The glass precision touchpad is smallish given recent trends, but I prefer that and found it to be accurate enough that I didn’t need to disable 3- and 4-finger gestures, which is rate. The Nano also includes ThinkPad’s unique TrackPoint pointing system, which should please fans. I really enjoy this system, and like how you can use the middle button with the TrackPoint nubbin for scrolling.
Like other modern ThinkPads, the Nano also provides a fingerprint reader, though it’s unfortunately on the right wrist rest instead of being integrated into the keyboard as I prefer. Regardless, it’s fast and accurate, and its Match-on-Sensor and Synaptics PurePrint technologies mean that it’s both secure and spoof-proof.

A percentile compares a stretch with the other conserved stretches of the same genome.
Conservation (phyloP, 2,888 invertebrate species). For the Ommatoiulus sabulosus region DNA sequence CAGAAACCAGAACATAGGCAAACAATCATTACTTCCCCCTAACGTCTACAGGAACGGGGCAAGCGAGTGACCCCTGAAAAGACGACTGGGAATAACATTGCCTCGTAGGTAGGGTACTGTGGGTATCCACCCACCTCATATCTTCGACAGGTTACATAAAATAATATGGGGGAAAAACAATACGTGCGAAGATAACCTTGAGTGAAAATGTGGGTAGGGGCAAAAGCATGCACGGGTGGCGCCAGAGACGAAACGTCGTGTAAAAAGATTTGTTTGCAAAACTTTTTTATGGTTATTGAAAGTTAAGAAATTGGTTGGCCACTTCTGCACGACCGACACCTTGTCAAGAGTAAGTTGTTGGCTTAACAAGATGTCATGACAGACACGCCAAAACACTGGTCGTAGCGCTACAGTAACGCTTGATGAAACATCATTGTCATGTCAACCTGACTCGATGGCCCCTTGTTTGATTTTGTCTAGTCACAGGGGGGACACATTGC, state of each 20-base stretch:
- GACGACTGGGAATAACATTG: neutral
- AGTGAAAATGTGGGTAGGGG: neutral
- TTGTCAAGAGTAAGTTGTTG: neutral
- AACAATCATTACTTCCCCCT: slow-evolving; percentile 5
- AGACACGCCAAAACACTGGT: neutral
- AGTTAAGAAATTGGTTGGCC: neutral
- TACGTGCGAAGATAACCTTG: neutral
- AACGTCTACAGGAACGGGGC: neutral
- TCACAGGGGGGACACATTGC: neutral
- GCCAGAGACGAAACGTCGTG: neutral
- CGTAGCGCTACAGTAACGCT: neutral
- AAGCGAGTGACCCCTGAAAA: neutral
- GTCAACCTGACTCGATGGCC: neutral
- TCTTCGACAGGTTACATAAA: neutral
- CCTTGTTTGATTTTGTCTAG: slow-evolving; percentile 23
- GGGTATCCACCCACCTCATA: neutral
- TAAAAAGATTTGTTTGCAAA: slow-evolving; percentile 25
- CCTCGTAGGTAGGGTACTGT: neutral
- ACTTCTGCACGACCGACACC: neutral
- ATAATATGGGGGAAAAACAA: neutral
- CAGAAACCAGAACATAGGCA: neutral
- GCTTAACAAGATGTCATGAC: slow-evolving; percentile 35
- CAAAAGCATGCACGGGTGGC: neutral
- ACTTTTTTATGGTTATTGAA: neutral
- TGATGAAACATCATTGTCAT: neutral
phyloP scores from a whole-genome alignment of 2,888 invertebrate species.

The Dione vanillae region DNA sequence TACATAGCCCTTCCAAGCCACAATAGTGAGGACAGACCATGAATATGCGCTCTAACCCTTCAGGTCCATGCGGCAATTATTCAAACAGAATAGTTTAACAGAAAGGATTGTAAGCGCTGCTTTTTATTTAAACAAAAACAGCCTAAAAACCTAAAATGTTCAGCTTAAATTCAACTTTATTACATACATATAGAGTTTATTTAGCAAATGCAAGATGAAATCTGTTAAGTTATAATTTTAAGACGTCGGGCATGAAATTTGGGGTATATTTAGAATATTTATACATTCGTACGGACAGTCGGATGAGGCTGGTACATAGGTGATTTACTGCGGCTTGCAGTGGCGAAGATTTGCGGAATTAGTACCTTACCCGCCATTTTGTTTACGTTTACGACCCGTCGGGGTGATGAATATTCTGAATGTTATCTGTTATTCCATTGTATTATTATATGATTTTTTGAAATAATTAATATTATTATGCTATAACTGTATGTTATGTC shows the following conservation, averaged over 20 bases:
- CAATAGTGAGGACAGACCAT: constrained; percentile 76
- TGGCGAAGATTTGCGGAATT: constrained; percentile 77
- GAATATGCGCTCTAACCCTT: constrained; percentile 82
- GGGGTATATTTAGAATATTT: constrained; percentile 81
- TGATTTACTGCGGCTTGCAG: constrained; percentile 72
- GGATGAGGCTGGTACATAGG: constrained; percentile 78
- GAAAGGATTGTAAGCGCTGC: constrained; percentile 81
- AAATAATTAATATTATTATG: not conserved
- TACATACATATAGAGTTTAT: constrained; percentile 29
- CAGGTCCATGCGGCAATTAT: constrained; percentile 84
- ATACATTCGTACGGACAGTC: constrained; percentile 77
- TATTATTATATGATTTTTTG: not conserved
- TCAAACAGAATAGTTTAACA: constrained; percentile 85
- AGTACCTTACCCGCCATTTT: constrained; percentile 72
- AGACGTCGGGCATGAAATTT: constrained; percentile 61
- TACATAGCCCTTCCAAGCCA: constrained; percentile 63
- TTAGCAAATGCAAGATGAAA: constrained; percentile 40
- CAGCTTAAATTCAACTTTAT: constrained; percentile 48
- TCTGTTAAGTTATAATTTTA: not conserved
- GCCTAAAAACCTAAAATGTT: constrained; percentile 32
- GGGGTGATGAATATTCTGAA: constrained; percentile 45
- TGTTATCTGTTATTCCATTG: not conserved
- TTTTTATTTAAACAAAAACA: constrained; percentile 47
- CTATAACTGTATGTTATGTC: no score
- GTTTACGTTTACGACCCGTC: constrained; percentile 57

With a curb weight of under two pounds and a tiny 11.53 x 8.18 x 0.66-inch frame, the conversation turns from whether the ThinkPad X1 Nano is portable—of course it is—to whether its smallish 3-cell 48 watt-hour battery can provide meaningful longevity.
As an Evo-based PC, it should meet this obvious need, since Intel has certified that it should deliver 9 or more hours of battery life. But in my experience thus far, few Evo PCs have met or surpassed this mark. Well, here’s some good news: The Nano delivered almost 9 hours of battery life on average, and I never configured power management for the best battery life. It also supports Rapid Charge fast charging, so you can recharge 80 percent of capacity in 60 minutes using the bundled 65-watt USB-C power supply.